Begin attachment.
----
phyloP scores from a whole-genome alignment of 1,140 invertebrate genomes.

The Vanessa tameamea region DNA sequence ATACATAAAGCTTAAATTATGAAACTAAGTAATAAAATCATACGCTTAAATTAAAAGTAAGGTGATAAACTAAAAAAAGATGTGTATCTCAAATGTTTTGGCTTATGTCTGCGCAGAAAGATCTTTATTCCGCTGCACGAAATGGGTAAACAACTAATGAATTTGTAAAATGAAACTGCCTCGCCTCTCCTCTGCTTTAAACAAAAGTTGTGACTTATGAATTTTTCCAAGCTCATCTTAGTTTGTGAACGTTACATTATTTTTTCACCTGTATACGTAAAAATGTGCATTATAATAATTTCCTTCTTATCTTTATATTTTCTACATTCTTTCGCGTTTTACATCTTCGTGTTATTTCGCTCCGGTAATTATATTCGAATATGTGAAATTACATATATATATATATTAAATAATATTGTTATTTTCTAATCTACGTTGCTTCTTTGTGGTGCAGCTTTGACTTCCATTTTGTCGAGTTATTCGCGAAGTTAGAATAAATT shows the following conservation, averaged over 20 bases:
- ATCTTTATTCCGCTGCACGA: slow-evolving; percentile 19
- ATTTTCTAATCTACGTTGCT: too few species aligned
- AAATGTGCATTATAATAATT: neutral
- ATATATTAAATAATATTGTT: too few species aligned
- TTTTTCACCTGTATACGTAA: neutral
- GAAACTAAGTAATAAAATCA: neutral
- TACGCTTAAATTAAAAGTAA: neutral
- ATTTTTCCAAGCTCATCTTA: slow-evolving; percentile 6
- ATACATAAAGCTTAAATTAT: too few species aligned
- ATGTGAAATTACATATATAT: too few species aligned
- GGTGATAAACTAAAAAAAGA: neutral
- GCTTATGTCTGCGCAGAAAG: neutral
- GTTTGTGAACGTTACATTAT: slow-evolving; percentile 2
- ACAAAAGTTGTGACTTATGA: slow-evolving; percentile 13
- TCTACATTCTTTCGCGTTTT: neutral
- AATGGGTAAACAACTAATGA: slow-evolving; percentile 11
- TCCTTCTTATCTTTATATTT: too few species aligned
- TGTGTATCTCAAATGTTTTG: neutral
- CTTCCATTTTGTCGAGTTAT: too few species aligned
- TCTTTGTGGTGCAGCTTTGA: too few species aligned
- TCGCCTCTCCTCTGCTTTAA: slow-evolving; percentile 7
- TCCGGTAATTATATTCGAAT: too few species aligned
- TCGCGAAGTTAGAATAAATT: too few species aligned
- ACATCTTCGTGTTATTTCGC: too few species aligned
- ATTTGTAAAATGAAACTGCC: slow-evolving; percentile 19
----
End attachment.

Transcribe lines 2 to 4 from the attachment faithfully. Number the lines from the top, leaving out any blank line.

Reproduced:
The Vanessa tameamea region DNA sequence ATACATAAAGCTTAAATTATGAAACTAAGTAATAAAATCATACGCTTAAATTAAAAGTAAGGTGATAAACTAAAAAAAGATGTGTATCTCAAATGTTTTGGCTTATGTCTGCGCAGAAAGATCTTTATTCCGCTGCACGAAATGGGTAAACAACTAATGAATTTGTAAAATGAAACTGCCTCGCCTCTCCTCTGCTTTAAACAAAAGTTGTGACTTATGAATTTTTCCAAGCTCATCTTAGTTTGTGAACGTTACATTATTTTTTCACCTGTATACGTAAAAATGTGCATTATAATAATTTCCTTCTTATCTTTATATTTTCTACATTCTTTCGCGTTTTACATCTTCGTGTTATTTCGCTCCGGTAATTATATTCGAATATGTGAAATTACATATATATATATATTAAATAATATTGTTATTTTCTAATCTACGTTGCTTCTTTGTGGTGCAGCTTTGACTTCCATTTTGTCGAGTTATTCGCGAAGTTAGAATAAATT shows the following conservation, averaged over 20 bases:
- ATCTTTATTCCGCTGCACGA: slow-evolving; percentile 19
- ATTTTCTAATCTACGTTGCT: too few species aligned